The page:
I used to be a technology addict, interested in the latest and greatest gadget but over the last few years that all seems to have waned. Maybe it's because technological advancement has leveled off to a great degree. At one time it was all about the next CPU chip was about to arrive because it added so much extra power and that gave computers the ability to do more. Now, pretty much every any modern computer has enough power for 99% of users and it does not take much to get that hot gaming PC if you really need it.
So overall, technological advancement has all become a bit of a yawn.
Smart phones are neat but my phone makes calls. I think it can take pictures (I used it once or twice to do so) but that's all I use my phone for because it's a phone. No really, it's a phone, not a 'smart' phone.
I work with technology every day. Overall I am not that impressed any more.
Personally, I'd rather go play my piano, far more rewarding than fiddling with some little screen that I can hardly see (getting older is no fun!)

Jen Daiker said...

I do love technology, it's nice to be connected and get to access everything, but at the same time I'm with you, I'm now expected to always be ready to chat and entertain others, and sometimes it's too much.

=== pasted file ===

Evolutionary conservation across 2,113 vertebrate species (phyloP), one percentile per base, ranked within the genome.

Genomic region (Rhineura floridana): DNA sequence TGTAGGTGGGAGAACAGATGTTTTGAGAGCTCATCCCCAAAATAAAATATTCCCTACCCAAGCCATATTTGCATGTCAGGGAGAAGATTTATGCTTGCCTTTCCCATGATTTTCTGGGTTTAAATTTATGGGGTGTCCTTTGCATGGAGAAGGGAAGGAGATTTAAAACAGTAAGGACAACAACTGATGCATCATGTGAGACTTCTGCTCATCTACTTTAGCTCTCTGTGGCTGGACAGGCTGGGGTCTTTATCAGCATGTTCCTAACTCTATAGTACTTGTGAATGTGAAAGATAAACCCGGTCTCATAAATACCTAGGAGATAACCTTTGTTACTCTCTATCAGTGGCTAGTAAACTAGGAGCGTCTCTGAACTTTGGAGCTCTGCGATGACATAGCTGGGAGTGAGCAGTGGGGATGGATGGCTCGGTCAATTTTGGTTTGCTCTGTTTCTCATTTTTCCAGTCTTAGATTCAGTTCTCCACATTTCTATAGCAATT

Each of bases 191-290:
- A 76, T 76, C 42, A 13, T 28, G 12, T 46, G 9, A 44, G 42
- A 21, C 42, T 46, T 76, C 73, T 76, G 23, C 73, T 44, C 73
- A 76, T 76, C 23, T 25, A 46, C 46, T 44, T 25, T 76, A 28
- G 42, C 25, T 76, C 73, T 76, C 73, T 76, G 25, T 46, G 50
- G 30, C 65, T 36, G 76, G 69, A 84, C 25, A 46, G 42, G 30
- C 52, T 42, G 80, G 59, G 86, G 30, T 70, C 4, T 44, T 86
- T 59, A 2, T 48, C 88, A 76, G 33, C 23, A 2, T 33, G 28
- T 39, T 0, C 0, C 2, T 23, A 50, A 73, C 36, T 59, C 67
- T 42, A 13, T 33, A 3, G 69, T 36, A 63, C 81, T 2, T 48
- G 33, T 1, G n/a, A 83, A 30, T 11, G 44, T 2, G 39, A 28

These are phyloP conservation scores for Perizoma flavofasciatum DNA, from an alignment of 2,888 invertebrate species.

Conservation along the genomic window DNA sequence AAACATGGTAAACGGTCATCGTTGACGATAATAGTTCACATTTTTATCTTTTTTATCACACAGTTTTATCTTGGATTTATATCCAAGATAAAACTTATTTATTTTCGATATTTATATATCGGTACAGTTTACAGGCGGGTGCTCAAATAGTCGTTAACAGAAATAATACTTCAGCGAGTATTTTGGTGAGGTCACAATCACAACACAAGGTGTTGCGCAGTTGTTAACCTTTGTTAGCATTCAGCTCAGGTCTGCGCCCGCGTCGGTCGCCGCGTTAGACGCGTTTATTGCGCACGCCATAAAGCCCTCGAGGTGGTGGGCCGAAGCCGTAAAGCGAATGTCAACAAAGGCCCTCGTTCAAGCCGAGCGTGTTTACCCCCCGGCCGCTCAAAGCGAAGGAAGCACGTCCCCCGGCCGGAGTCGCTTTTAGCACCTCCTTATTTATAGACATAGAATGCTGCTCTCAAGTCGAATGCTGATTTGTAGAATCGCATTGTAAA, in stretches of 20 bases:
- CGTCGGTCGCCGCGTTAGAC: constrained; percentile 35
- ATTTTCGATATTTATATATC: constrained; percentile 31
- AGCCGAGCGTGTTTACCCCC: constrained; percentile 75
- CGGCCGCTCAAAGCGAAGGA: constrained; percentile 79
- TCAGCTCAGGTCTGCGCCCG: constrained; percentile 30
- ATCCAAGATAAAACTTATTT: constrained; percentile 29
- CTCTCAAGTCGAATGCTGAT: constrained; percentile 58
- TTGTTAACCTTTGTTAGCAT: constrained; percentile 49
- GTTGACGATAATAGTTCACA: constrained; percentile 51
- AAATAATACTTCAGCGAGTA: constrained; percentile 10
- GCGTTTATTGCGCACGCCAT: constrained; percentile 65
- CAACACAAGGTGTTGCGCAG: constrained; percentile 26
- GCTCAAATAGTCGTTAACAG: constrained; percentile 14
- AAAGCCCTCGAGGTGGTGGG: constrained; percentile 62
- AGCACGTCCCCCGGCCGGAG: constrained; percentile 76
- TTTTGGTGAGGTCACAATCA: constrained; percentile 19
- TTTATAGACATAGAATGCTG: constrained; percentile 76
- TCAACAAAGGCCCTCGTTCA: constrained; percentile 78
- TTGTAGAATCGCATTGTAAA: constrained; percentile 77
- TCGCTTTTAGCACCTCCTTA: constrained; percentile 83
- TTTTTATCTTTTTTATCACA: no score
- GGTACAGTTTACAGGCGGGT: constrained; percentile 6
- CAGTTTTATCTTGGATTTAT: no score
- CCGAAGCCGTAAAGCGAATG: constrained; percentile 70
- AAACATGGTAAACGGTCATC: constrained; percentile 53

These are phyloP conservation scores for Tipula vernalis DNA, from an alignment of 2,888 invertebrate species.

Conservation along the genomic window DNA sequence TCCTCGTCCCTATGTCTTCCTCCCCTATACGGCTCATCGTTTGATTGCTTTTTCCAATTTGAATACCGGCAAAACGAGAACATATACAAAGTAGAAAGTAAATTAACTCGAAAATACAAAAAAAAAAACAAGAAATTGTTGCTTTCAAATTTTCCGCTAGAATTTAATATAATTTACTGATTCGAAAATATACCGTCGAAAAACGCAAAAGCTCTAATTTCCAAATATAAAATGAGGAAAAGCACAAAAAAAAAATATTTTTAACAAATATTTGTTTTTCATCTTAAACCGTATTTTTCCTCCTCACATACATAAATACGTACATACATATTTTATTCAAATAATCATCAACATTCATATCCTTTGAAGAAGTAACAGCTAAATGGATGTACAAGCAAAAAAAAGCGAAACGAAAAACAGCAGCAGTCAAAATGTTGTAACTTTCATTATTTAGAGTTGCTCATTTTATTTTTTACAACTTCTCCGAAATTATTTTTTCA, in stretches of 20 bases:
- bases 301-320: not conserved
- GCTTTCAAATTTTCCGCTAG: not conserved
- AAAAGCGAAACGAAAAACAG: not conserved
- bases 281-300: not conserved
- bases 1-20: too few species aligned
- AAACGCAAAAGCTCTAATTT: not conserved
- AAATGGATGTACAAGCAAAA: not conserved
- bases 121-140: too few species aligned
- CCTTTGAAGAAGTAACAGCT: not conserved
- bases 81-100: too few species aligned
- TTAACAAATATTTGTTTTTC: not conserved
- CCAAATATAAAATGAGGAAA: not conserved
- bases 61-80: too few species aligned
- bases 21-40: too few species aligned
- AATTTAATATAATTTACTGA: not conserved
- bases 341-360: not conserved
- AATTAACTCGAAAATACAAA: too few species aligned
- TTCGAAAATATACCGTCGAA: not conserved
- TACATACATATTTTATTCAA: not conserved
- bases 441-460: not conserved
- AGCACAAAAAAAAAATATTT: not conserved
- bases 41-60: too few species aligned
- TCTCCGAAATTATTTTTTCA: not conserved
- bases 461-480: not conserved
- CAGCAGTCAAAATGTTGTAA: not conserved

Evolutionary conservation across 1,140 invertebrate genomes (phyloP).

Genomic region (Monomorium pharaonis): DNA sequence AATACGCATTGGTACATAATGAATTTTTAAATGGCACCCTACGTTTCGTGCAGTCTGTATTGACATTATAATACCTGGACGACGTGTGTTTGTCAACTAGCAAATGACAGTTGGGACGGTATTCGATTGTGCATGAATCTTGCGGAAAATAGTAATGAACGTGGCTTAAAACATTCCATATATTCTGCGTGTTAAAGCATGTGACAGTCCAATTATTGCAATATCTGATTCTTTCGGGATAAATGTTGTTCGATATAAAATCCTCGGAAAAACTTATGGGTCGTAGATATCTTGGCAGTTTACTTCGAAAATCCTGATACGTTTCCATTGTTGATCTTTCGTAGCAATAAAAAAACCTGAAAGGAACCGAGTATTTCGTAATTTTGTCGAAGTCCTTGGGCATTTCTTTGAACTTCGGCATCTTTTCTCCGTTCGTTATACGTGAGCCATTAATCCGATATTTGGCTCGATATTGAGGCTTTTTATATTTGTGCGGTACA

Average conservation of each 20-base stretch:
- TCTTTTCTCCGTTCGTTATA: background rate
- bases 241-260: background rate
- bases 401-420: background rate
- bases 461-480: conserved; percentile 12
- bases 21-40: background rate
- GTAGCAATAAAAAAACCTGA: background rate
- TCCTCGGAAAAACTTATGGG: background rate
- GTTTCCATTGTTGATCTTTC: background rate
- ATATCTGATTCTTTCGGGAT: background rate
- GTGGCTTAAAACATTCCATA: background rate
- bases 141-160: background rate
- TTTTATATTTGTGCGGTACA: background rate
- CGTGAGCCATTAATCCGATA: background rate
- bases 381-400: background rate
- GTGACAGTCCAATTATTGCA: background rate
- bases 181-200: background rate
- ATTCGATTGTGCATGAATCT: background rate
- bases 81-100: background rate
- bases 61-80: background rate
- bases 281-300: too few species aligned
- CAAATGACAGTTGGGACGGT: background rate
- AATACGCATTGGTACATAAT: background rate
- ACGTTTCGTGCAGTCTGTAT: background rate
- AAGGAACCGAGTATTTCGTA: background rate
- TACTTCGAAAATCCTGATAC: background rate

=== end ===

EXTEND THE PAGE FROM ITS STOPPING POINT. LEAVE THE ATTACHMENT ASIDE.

Without it I would not have blogger, and that is something I no longer can live without :)

Jen Daiker said...

PS I'm so excited to have won!!! You made my day!

Colette said...

Jen, congratulations! It always nice when something unexpected happens. I hope you enjoy the book! (An I hear you about blogger!)

Itlfrari, you make a great point about the power of technology. What's also important is that the cost has come down so dramatically -- making it accessible to just about everyone.

Shellie said...

I love my laptop and wifi. It took me much longer to get in the game than most, but I got both two years ago and it opened up a brand new world. I still can't see myself carrying around a cell phone, I just don't feel the need to be that accessible to people.

Colette said...

Shellie, it is all about accessibility. You may not be an early adopter, but you might get there.

Carol Kilgore said...

I don't yet have a smart phone, just my regular cell-with-camera, but I work at home, so I understand what you mean. Even though we know there are, or should be, boundaries, sometimes they're difficult to enforce.

Kenneth H. Lee said...

I've been interested in technology since the late 70's when I was first exposed to the computers available at the time. I have a love-hate relationship with technology. The word technology being used in the broadest sense.

On one hand, technology
- has improved our quality of life; e.g. running water, electricity, medical care, appliances and devices, etc.
- has made every day life much simpler
- has allowed us to be able to accomplish more during the day
- has allowed us to have more time to enjoy life; spend more time with friends and family.